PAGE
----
The Minnesota biofuels industry has been evolving since its inception, which was discussed in Part 1 of this feature article. In this part, we look at how the industry is taking shape in Minnesota and what some of the most promising new technologies are on the horizon.
An interesting element of the biofuel industry is that while it is evolving on a national level, it has also evolved locally. Tim Rudnicki, executive director of the Minnesota Bio-Fuels Association, explains that states and regions have differing available resources as well as differing types and tons of biomass available.
“Biofuel producers in any particular region adapt to the availability of various resources including, for example, access to energy, water, transportation infrastructure and so on,” says Rudnicki. “The availability of these important resources helped to accelerate the evolution of the biofuel industry in Minnesota and is what has made, and will continue to make, Minnesota one of the leading states when it comes to the production of biofuels.”
It’s interesting to review what could be deemed the top improvements that the ethanol industry has adopted over the past few years. Randall Doyal, CEO of Al-Corn Clean Fuel, says that since the plant went online they have adapted their process and technology to reduce down time, increase throughput and increase yield.
Al-Corn was designed as a 10 million gallon per year plant, and today they are operating at 50 million gallons per year. “We have increased our fuel ethanol yield from two and a half gallons per bushel to over two point nine gallons per bushel,” says Doyal. “We have added CO2 recovery, distillers corn oil recovery, and focused on our distillers grains quality to add value to our ethanol production.”
So, what are the new best technologies coming down the pipeline? Rudnicki says the future is very exciting because it will involve many facets including the interface between biological processes and technology. He believes some of the processes to watch include technologies that will enable corn oil to be more efficiency extracted as well as the use of existing biomass.
From an ethanol plant perspective the next three to five years could bring big changes.
Doyal says the industry is waiting to see what will happen with the Renewable Fuels Standard (RFS). The industry has reached the point where ethanol makes up 10 percent of the U.S. gasoline supply and the country needs to see growth in the use of biofuels. Doyal believes the industry will primarily grow through “inside the fence” expansion at existing facilities (for example adding cellulosic ethanol technology or biodiesel plant), and today several greenfield projects are beginning to take shape.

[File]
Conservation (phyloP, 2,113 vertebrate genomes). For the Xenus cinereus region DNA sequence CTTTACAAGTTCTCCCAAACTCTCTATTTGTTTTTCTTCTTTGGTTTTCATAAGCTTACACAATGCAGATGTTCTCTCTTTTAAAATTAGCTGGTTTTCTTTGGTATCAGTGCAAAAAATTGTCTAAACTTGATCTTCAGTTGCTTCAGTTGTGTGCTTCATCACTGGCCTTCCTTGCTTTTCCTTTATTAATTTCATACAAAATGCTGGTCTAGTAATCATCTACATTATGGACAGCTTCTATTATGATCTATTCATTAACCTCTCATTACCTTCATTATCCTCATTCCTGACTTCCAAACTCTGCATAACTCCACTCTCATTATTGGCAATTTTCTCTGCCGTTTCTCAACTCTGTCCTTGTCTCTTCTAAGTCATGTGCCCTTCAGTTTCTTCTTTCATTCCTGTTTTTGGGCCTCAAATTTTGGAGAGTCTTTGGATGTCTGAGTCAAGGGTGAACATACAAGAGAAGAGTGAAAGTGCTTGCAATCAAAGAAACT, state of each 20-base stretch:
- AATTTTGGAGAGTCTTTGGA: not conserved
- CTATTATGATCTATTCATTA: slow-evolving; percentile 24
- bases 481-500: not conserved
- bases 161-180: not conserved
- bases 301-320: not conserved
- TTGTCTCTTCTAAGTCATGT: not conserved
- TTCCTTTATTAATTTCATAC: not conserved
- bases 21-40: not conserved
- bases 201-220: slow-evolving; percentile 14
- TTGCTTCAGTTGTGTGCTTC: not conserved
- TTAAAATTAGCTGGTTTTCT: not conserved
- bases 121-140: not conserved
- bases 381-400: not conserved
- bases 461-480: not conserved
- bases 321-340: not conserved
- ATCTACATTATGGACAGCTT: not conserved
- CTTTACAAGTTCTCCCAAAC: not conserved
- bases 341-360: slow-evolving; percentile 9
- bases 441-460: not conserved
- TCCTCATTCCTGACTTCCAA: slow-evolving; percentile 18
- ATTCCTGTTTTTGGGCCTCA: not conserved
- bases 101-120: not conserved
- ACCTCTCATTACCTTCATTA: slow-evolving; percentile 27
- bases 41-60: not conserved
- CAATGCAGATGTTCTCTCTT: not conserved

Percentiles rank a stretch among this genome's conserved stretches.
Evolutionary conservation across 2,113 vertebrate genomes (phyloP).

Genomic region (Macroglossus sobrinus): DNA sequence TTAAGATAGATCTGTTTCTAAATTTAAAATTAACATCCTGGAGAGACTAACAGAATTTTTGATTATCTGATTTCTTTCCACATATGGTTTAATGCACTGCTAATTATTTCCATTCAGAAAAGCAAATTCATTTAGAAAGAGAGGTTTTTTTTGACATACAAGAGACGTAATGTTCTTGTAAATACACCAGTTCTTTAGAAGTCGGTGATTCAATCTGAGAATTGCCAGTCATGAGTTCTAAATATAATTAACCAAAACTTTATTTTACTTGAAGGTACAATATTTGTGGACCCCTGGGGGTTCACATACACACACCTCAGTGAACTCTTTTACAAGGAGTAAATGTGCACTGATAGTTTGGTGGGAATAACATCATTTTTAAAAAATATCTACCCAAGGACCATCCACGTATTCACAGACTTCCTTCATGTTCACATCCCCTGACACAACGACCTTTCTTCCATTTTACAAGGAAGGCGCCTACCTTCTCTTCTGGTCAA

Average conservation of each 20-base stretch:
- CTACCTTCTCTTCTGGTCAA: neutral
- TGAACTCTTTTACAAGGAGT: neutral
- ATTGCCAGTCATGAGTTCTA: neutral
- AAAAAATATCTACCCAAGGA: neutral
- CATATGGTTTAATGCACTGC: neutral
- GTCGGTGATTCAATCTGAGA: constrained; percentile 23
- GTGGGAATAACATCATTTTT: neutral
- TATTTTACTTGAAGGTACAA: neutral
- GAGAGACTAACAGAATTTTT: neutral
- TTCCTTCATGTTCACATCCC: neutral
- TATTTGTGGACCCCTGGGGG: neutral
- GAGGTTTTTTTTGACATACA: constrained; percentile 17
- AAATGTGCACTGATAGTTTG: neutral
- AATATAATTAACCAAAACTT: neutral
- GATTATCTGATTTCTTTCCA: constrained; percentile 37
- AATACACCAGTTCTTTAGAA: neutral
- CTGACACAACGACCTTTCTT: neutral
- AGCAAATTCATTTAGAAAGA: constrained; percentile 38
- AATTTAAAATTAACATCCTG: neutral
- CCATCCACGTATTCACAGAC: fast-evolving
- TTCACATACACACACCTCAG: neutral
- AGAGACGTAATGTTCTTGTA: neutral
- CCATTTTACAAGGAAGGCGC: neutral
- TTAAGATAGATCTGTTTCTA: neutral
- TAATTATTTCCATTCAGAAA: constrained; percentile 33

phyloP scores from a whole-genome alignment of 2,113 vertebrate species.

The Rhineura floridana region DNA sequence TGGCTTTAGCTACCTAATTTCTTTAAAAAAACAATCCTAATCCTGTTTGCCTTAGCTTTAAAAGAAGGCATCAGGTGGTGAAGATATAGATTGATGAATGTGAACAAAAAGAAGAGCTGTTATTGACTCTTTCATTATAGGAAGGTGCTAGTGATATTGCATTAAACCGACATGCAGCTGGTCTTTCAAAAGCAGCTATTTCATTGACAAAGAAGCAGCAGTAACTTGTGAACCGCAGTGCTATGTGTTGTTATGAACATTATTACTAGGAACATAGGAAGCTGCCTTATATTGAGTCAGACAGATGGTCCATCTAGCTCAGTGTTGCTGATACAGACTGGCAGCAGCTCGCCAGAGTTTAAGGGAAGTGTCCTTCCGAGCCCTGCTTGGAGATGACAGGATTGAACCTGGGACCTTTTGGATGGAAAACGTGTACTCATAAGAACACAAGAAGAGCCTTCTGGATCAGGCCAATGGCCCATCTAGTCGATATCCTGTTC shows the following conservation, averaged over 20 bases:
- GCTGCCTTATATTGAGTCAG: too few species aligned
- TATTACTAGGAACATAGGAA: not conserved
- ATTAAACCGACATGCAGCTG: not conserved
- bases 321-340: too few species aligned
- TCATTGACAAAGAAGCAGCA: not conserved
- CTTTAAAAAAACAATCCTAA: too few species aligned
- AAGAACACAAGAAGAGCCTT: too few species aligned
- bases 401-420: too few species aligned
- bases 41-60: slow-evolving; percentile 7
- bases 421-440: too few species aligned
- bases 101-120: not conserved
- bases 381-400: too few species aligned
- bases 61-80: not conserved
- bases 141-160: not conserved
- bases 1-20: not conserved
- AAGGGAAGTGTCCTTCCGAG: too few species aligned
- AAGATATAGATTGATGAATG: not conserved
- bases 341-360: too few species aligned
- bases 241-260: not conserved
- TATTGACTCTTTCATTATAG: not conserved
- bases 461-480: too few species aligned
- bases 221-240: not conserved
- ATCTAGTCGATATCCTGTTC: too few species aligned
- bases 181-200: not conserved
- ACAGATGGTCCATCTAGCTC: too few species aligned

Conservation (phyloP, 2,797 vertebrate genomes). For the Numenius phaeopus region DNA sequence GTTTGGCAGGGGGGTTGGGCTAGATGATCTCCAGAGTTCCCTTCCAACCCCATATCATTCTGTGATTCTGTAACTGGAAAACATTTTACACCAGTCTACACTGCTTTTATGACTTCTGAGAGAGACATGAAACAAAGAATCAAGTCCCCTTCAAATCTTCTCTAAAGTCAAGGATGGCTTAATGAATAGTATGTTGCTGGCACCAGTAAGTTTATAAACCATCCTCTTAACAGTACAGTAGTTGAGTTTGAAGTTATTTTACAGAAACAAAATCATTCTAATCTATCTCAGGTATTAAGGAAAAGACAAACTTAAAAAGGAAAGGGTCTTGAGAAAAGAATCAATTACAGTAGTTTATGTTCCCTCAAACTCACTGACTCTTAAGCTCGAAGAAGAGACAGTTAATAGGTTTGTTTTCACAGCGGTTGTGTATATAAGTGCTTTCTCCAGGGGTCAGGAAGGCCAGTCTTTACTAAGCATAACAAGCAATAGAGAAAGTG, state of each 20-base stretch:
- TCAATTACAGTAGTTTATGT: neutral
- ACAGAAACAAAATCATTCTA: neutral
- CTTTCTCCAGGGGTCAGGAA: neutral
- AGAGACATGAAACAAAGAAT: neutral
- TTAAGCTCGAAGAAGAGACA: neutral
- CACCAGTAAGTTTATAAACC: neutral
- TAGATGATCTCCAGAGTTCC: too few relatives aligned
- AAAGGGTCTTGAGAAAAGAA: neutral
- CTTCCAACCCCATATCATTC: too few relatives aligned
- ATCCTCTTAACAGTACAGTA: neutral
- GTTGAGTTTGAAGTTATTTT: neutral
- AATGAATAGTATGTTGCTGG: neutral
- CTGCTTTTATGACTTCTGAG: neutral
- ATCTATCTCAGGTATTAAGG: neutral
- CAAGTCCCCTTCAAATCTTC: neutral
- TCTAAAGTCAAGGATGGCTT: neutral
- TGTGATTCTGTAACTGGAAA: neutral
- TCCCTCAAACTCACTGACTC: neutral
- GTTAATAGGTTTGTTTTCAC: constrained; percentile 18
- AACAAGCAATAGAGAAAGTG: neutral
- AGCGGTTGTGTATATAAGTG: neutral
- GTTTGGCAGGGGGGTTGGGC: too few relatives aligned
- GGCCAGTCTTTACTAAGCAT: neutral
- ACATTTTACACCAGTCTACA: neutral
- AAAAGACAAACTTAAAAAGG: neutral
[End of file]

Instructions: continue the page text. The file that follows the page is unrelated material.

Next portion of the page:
In terms of how consumer access will change, Rudnicki says the ethanol industry will make even more progress including enabling more access to consumers for mid-level and higher blends of ethanol and fueling options.
“It’s fantastic to have this production of ethanol and other biofuels, but those clean, renewable fuels must have access to the market. That’s what will finally help to displace finite fossil fuels and help all of us reduce carbon emissions,” says Rudnicki.
When it comes down to brass tax, the biofuels industry must be profitable. Doyal says ethanol plant operators need to focus on efficiency improvements to reduce their cost of operation and consumption of energy inputs. “They need to focus on making fermentation and starch utilization as optimum as possible, to get all the carbohydrate value out of the kernel,” he adds. “They need to focus on producing co-products with high quality and consistency. And they need to remain vigilant in their search for new technologies that will bring improvements, or new and more valuable products to offer to the market.”
The Minnesota Bio-Fuels Association is also working with biofuels industry to ensure the industry remains competitive. Rudnicki says one of their key goals is to help lower artificial barriers biofuels face in entering new markets. He also notes that the Association is working with a wide range of stakeholders throughout the supply chain to give fuel retailers as well as consumers fuel choice at the pump.
In addition, Rudnicki highlights the important role state legislation has played in the industry’s growth. Minnesota has created public policies that not only support the production of biofuels but also call for greater use of biofuels. In closing, Rudnicki says, “Minnesota law aims to displace at least 30 percent of petroleum by 2025 with biofuels. That’s good for the economy, saves consumers money, creates greater energy independence and decreases greenhouse gas emissions.”